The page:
These are lists of vegetables (including herbs and annual fruits) that grow well under certain conditions or are tolerant of aquatic conditions. Some of the uncommon ones may be difficult to get a hold of in North America but are included here, as you should be able to find them if you look hard enough. Also, some root vegetables have been largely overlooked as they are difficult (or at least impractical) to grow in aquacultural ecosystems.
Vegetables that float on the water surface
Water hyacinth
Water mimosa
Vegetables that grow in underwater soil (emergent vegetables)
Water chestnut
Taro (Colocasla esculentes)
Kangkong (Ipormea aquatica)
Indian water chestnut
Chinese arrowhead
Wild rice
Duck potato
Water celery
Manchurian wild rice
Vegetables that grow well in hydroponics
These are the basic ones. Almost all-common annual vegetables can be grown hydroponically with the exception of some root vegetables such as potatoes. See a good magazine like The Growing Edge or look in the bibliography for books about hydroponics.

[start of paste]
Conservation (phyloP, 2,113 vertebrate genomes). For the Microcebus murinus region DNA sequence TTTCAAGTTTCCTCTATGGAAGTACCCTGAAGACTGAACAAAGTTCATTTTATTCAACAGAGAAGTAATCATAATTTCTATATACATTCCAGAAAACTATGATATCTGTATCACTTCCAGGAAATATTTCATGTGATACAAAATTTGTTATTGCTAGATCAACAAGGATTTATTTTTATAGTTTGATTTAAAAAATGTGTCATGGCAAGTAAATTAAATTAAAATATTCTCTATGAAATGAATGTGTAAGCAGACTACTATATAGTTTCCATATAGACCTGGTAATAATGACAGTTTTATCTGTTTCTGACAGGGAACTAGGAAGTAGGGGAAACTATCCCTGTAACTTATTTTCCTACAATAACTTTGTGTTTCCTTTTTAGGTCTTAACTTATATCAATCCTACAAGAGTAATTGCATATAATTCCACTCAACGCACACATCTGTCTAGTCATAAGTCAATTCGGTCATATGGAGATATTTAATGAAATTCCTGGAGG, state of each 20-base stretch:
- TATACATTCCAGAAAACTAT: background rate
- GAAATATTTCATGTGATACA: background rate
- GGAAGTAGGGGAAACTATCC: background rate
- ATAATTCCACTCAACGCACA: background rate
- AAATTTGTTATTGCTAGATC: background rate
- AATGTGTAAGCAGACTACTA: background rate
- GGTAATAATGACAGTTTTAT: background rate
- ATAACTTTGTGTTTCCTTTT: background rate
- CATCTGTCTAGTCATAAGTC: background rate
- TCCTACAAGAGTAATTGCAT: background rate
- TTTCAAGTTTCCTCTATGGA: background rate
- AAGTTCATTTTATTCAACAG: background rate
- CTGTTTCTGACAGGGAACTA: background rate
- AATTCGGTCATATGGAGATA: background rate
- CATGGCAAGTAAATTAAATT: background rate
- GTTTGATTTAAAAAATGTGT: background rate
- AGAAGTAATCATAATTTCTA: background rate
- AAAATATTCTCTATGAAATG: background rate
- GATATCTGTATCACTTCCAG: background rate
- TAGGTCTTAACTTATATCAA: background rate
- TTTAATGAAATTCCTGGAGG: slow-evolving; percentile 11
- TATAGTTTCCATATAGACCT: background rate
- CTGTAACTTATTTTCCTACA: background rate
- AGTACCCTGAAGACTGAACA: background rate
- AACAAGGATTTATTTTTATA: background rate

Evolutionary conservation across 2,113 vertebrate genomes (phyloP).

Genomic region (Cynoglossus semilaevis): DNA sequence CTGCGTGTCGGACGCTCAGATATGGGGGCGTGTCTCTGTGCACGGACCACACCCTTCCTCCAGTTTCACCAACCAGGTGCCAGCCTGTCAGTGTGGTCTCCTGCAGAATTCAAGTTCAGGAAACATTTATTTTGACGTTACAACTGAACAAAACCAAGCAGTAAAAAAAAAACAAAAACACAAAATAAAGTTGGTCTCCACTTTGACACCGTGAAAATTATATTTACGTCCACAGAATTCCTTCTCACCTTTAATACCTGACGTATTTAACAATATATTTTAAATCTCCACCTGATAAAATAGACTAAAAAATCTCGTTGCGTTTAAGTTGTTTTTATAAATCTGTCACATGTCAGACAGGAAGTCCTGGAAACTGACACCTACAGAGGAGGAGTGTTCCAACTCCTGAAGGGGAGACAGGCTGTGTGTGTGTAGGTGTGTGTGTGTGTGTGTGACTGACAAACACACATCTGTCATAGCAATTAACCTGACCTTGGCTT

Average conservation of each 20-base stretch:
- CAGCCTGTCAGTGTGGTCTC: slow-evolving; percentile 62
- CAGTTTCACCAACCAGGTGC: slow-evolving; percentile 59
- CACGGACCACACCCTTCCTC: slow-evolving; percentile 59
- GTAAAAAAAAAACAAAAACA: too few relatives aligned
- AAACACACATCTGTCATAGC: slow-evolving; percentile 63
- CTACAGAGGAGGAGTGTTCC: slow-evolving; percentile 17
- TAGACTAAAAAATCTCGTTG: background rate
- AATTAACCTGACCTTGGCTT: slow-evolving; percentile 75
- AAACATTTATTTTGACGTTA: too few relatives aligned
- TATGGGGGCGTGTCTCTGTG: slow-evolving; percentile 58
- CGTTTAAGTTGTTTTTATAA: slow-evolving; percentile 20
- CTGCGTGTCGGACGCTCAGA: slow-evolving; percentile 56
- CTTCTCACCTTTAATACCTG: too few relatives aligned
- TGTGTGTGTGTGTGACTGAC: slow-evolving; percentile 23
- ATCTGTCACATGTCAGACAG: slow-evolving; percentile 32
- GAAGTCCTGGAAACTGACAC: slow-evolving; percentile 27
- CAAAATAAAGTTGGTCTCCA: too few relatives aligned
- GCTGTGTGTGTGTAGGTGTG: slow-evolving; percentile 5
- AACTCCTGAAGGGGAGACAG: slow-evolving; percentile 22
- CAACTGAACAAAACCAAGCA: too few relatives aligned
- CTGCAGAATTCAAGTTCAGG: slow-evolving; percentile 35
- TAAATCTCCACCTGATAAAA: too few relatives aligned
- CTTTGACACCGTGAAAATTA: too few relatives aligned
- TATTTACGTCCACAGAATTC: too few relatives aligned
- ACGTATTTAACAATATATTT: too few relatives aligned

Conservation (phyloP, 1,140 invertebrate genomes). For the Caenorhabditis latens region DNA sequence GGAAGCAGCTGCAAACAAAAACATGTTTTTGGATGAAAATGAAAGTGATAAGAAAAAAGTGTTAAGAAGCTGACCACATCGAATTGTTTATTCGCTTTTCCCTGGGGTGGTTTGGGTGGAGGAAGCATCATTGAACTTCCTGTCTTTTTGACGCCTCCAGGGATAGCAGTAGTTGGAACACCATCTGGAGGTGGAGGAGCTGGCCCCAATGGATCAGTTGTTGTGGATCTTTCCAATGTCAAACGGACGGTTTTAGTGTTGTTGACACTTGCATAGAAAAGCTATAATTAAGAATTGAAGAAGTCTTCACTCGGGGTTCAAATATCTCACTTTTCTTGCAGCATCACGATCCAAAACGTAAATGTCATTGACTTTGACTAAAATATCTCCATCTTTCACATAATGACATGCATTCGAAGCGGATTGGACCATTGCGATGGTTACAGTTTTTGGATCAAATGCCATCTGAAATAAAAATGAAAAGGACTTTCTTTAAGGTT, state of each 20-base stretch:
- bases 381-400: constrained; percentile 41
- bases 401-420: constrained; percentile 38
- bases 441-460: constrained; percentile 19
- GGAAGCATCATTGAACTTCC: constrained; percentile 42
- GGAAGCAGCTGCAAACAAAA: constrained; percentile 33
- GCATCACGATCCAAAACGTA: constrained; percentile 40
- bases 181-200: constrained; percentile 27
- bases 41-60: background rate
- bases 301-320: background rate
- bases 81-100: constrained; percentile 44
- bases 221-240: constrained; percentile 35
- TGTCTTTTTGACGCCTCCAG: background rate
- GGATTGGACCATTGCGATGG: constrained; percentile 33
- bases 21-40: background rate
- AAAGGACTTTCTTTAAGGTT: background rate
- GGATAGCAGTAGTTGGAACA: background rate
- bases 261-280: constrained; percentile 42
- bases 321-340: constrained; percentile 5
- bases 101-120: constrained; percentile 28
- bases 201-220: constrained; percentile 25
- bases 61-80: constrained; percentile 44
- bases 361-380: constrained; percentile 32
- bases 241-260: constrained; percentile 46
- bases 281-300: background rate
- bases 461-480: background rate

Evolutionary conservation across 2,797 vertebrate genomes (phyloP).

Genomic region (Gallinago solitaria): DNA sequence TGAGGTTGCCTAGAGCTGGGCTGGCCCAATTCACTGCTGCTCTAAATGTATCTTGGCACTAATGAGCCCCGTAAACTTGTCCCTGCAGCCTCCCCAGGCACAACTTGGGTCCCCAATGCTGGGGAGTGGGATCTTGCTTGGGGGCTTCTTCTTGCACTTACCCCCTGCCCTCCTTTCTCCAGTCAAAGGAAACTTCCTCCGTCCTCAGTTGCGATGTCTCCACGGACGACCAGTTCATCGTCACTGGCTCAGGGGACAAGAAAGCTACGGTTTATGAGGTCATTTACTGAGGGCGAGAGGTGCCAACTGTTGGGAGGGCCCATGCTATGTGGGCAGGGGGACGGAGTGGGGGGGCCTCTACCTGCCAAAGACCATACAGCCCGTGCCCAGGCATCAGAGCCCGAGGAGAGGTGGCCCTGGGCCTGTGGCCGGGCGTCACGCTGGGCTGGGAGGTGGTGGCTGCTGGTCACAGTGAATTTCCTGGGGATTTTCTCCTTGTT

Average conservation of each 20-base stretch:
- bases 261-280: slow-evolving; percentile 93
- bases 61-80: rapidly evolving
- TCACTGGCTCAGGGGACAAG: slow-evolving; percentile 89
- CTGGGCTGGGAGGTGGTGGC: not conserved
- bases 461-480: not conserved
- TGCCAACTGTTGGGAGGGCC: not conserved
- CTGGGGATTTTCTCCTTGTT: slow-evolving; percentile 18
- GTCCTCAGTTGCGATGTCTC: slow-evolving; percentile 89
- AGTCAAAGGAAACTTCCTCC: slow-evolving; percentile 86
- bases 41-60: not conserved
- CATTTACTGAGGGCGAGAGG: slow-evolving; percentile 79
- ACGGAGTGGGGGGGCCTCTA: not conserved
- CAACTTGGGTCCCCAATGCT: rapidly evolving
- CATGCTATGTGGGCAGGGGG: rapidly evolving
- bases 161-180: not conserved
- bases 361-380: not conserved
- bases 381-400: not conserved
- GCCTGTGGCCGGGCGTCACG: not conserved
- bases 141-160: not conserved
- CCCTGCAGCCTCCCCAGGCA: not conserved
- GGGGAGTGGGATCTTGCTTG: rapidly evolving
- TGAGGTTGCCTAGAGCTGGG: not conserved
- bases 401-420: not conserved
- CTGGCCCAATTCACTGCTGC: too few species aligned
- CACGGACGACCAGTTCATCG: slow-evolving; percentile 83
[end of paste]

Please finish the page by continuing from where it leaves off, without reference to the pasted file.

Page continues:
Basil eggplant
Mint kale
Arugula lettuce
Chives mustard greens
Coriander peas
Ginger peppers
Parsley radish
Beans rapini
Bok choy spinach
Broccoli sweet potato
Cabbage tomato
Chard zucchini
Chinese cabbage cucumber

There are many aquatic plants available both in a good garden center as well as in the local pond. Increasing the diversity of aquatic plants in your system will also increase the diversity of the microorganisms that use aquatic plants as habitat. Many of them can be quite beautiful, especially if the conditions are right for them to flower. Also see the vegetable section for plants in these categories.
Floating plants
Water hyacinth
Water lettuce
Indonesian water hyacinth bladderwort
Submerged plants
Plants that are rooted in underwater soil (emergent plants)
Pickerel weed
Water lily
Water buttercup